In October 2015 the Flood Change Team of the Technical University of Vienna organised a Symposium with the aim...
Dr. Rui A. P. Perdigão, researcher at TU Wien and Flood Change team member, was distinguished by the American...
In October 2014 the Flood Change Team of the Technical University of Vienna organised a Symposium with the aim...
We use the concept of process types, such as flash floods, rain-on-snow floods, snow melt floods and large scale synoptic floods, as a common currency to systematise floods and address the key questions in the following way:
Trend analyses in the literature have found little consistency on whether floods have increased or decreased. We are developing new indicators to detect changes in floods that are based on the flood types as well as the time of the year the floods occur, their spatial coherence, catchment soil moisture and land use. Since the indicators identify the flood generating processes they are expected to be more powerful for detecting change than flood magnitudes alone. We will use these new indicators to detect changes in flood characteristics in European catchments.
The exact causes of river flood changes are still a mystery. Although, drivers such as climate and land use change are known to play a critical role, their complex interactions have not been disentangled. We will separately analyse floods in catchments where climate variability is large and land use changes are small, and where the opposite is the case, and will account for the dominant mechanisms of change in flood modelling. The impact of this will be to enable isolation of individual factors contributing to changes in floods for a given flood process type, and make the change mechanisms transparent.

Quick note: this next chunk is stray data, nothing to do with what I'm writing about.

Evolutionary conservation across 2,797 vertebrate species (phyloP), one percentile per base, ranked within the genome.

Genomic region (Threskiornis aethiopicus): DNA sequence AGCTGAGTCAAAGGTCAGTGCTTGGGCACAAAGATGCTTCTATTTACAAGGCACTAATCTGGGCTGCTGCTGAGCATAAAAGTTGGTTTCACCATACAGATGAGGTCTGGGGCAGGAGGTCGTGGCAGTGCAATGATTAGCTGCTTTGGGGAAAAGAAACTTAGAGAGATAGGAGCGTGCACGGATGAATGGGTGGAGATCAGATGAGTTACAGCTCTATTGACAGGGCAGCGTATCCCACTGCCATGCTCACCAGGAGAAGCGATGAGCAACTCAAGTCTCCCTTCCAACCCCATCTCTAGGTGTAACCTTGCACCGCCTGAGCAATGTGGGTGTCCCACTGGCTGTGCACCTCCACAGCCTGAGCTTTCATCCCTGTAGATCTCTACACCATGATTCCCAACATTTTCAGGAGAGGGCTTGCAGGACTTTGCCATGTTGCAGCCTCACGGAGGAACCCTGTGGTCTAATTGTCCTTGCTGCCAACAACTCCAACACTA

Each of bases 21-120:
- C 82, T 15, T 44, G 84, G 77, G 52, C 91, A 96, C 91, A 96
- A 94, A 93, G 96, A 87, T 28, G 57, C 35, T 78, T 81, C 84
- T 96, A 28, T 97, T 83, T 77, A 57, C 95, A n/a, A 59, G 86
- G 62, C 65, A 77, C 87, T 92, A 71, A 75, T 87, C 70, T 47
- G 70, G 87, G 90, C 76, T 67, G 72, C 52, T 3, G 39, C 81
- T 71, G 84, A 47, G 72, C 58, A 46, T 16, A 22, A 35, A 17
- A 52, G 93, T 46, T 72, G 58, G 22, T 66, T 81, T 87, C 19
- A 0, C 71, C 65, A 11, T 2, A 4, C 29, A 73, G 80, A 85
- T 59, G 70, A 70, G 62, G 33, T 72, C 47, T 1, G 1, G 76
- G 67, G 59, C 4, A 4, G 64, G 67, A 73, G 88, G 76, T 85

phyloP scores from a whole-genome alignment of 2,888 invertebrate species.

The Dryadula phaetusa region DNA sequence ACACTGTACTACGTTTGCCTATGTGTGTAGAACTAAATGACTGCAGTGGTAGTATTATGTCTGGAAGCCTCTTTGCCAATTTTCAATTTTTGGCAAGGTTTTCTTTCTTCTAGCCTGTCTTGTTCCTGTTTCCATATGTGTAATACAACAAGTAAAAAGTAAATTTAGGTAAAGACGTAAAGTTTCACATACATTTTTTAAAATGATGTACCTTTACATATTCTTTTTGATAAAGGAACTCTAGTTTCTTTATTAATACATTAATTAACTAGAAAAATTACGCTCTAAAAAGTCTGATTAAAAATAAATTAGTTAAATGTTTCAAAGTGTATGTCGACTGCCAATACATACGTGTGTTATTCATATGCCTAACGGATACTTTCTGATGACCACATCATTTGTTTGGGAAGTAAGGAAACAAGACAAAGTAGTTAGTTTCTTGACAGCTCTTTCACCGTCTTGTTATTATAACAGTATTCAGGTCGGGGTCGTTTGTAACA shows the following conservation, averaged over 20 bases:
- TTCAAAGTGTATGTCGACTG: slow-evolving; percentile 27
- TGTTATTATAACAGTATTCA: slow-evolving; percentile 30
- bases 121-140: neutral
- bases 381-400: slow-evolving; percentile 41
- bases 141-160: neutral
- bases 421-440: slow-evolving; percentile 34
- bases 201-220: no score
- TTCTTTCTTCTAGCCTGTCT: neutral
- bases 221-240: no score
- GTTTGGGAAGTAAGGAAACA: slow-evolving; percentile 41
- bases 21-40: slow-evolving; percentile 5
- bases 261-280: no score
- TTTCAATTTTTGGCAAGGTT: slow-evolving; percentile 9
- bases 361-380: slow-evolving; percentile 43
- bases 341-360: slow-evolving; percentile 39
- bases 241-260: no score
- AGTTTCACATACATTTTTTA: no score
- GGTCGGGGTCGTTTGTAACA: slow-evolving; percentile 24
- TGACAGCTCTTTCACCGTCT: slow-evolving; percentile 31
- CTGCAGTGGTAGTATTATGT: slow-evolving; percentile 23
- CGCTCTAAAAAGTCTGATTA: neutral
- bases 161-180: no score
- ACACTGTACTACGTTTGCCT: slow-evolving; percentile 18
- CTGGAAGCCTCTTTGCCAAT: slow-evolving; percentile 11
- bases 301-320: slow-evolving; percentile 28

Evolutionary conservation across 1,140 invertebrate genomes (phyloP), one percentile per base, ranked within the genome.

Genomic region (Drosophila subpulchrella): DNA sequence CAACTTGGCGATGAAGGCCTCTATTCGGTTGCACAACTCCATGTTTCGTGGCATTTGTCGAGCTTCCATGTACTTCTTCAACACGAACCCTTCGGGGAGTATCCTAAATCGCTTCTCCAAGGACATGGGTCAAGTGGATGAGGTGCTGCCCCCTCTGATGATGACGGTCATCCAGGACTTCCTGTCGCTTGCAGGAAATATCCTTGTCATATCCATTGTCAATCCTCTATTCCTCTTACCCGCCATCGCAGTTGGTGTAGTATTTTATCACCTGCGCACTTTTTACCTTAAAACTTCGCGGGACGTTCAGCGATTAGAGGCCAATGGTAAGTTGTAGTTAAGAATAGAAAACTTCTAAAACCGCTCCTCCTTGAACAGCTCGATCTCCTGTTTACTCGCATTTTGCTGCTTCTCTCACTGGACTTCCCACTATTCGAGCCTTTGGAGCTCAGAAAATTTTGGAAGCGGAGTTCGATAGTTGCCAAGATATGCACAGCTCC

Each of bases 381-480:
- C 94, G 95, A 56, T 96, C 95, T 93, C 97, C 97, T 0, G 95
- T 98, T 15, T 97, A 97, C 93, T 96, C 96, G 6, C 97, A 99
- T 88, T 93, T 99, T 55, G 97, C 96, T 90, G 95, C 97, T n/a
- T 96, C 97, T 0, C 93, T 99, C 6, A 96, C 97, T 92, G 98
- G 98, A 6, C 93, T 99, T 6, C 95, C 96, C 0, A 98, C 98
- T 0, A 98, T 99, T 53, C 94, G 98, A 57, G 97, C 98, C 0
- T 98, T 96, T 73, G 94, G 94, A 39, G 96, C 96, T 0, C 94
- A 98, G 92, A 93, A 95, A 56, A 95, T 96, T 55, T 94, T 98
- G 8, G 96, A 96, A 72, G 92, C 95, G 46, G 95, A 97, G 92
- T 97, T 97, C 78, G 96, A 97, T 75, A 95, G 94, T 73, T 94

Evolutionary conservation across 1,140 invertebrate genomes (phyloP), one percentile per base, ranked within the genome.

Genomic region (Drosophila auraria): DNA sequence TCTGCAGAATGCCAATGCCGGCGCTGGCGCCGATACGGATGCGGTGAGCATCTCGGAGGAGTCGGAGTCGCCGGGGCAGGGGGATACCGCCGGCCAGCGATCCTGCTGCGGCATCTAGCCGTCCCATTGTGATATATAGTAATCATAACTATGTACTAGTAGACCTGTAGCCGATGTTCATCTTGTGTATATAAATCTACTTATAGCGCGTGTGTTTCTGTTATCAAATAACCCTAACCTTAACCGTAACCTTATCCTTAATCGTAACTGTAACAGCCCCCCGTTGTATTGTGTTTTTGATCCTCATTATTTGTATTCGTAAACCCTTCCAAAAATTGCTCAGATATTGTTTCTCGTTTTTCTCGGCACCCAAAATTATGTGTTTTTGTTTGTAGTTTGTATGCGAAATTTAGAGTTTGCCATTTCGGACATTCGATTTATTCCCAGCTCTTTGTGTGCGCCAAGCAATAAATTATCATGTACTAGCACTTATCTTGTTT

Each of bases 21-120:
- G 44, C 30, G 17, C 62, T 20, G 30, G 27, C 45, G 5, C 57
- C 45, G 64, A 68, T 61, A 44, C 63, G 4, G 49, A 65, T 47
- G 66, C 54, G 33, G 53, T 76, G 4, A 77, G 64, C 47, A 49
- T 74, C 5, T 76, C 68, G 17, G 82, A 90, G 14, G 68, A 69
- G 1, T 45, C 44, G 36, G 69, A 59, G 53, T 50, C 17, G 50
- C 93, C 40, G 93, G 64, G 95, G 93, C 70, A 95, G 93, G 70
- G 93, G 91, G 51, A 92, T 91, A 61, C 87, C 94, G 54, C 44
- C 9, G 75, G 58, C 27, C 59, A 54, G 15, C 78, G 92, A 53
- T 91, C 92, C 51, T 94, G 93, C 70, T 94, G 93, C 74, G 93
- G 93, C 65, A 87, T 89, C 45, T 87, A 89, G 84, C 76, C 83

The current approach of assessing how floods will change for a given change in climate or land use consists of model-based scenario analyses. However, it is unclear how accurate the model based approach is. For this reason we will add two independent methods that are based on the temporal and spatial variability of flood data. The impact of this will be to enhance the reliability of the estimated sensitivities of floods to changes in the drivers. Understanding the sensitivities is extremely useful for predicting the impact of future climate and land use changes on floods.
The robustness of estimated flood changes is unknown at present. We will combine the results from three complementary sensitivity methods to understand the parameters that control the uncertainty of flood change predictions. The impact of understanding the sources and magnitude of uncertainties in a unified way will be to provide a major step towards more robust predictions of how floods will change in the future.